Hat, shade, long sleeves, or sunscreen? Rethinking US sun protection messages based on their relative effectiveness
Cancer Causes and Control, DOI: 10.1007/s10552-011-9780-1
Eleni Linos, Elizabeth Keiser, Teresa Fu, Graham Colditz, Suephy Chen and Jean Y. Tang
Sun protection messages in the United States emphasize sunscreen use, although its efficacy in skin cancer prevention remains controversial.
We used data from NHANES 2003–2006, restricted to adult whites (n = 3,052) to evaluate how Americans protect themselves from the sun. Participants completed questionnaires on the frequency with which they used sunscreen, wore a hat, long sleeves, or stayed in the shade, in addition to the number of sunburns in the past year.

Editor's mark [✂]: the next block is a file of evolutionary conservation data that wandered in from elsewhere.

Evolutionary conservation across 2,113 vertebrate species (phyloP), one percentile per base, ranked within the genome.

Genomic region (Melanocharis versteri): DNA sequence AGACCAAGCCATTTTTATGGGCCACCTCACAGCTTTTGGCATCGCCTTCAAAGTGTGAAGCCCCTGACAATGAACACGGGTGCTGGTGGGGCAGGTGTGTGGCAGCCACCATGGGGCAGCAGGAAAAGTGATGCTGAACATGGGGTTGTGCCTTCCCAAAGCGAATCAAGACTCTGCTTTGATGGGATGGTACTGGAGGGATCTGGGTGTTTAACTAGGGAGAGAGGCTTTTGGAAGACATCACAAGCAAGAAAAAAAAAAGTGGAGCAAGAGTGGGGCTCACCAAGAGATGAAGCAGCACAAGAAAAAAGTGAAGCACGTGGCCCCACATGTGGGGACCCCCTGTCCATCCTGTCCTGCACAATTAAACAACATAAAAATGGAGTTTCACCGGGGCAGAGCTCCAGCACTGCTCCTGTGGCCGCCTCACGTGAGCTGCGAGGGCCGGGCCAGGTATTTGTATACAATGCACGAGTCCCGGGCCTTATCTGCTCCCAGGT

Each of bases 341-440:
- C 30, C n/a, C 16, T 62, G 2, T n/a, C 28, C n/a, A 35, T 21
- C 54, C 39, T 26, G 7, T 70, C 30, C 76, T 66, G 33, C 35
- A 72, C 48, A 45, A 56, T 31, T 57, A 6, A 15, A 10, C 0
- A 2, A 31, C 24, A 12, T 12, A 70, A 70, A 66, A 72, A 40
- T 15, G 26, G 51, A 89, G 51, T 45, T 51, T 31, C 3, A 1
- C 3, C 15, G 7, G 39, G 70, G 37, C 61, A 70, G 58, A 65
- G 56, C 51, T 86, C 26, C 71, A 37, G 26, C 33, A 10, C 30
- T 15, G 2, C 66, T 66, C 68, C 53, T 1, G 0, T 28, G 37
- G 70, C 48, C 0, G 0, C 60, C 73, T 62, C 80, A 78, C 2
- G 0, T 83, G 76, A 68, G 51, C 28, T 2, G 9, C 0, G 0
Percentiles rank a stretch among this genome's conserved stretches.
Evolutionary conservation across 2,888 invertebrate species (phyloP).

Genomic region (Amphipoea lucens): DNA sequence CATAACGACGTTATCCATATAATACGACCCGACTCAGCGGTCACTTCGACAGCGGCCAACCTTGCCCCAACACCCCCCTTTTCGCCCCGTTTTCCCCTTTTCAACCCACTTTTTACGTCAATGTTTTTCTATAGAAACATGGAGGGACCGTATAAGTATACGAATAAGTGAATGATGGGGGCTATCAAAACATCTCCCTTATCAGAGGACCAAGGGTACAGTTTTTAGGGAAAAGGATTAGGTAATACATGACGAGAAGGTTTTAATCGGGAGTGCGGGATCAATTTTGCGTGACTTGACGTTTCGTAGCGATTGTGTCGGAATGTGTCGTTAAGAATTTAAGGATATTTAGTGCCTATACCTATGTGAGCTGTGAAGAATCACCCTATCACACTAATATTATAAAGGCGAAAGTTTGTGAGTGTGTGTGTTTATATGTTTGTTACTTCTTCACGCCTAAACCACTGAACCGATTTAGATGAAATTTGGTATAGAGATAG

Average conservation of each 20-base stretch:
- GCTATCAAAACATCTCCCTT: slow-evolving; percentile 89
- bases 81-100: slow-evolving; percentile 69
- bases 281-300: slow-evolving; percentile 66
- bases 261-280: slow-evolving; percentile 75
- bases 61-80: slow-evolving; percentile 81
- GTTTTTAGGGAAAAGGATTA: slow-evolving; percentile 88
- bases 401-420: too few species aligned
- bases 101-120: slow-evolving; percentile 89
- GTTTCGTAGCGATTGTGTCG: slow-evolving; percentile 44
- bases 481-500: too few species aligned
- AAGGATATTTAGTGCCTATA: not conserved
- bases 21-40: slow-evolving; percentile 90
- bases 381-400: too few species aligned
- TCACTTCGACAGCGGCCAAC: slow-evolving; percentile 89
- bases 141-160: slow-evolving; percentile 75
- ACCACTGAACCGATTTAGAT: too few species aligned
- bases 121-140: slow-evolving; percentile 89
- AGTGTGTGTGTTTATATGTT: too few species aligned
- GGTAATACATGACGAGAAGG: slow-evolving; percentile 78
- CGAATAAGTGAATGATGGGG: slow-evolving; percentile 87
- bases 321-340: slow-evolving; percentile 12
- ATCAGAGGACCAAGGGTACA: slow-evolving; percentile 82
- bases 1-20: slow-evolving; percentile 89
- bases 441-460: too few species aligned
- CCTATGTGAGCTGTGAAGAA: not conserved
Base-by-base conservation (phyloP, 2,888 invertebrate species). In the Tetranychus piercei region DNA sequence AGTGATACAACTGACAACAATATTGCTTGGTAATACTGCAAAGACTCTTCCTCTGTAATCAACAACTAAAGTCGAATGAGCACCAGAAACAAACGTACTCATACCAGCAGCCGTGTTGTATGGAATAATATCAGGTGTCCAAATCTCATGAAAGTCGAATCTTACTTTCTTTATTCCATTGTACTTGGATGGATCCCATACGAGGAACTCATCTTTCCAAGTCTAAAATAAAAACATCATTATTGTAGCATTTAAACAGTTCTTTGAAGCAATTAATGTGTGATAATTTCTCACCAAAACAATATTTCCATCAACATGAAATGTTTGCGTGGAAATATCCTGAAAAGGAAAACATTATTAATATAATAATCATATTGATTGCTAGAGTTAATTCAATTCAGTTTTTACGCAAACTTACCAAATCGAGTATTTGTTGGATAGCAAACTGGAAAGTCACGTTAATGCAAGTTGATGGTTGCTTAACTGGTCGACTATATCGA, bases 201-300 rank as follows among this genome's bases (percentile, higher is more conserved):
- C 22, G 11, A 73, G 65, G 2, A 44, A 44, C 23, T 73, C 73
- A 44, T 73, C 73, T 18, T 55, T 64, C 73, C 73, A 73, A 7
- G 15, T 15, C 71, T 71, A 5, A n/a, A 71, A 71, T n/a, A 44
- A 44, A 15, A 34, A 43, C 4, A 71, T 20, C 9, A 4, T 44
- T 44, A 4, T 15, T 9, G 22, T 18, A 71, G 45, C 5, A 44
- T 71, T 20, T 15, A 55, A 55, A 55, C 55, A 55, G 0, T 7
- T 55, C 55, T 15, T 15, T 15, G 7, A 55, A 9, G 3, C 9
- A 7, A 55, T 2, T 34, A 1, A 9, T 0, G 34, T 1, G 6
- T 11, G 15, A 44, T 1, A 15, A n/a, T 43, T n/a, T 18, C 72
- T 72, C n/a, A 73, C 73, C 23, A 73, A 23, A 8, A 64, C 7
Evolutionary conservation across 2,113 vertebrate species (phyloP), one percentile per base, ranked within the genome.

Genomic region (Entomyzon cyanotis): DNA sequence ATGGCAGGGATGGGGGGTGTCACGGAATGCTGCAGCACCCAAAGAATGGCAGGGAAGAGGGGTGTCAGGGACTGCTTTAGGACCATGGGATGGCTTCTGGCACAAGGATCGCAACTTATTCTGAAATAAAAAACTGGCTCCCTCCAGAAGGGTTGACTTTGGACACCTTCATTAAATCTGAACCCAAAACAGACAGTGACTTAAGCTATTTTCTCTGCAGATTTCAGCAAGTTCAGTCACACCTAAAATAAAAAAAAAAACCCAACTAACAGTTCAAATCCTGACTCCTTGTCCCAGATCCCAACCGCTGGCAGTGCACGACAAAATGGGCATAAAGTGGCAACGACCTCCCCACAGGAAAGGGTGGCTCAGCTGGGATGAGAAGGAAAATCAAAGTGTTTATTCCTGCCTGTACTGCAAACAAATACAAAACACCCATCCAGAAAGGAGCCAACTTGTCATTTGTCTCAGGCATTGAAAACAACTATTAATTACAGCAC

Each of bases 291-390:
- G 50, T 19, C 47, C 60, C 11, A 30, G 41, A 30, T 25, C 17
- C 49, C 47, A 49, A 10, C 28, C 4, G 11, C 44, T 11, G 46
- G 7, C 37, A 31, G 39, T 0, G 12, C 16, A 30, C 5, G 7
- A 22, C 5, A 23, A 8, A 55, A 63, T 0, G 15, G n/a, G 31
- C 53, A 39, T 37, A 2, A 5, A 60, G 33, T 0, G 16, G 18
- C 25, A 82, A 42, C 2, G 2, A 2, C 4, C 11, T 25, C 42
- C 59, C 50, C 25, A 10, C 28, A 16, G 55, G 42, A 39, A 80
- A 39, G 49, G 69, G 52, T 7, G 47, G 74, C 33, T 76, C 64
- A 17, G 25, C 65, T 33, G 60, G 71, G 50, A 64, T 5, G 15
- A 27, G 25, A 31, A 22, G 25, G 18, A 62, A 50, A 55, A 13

- Although using sunscreen is the most common sun protective behavior (30%),
- frequent sunscreen use was not associated with fewer sunburns.
- However, the odds of multiple sunburns were significantly lower in individuals who frequently avoided the sun by seeking shade (OR = 0.70, p < 0.001) or wearing long sleeves (OR = 0.73, p = 0.01).
Our findings suggest that shade and protective clothing may be more effective than sunscreen, as typically used by Americans.
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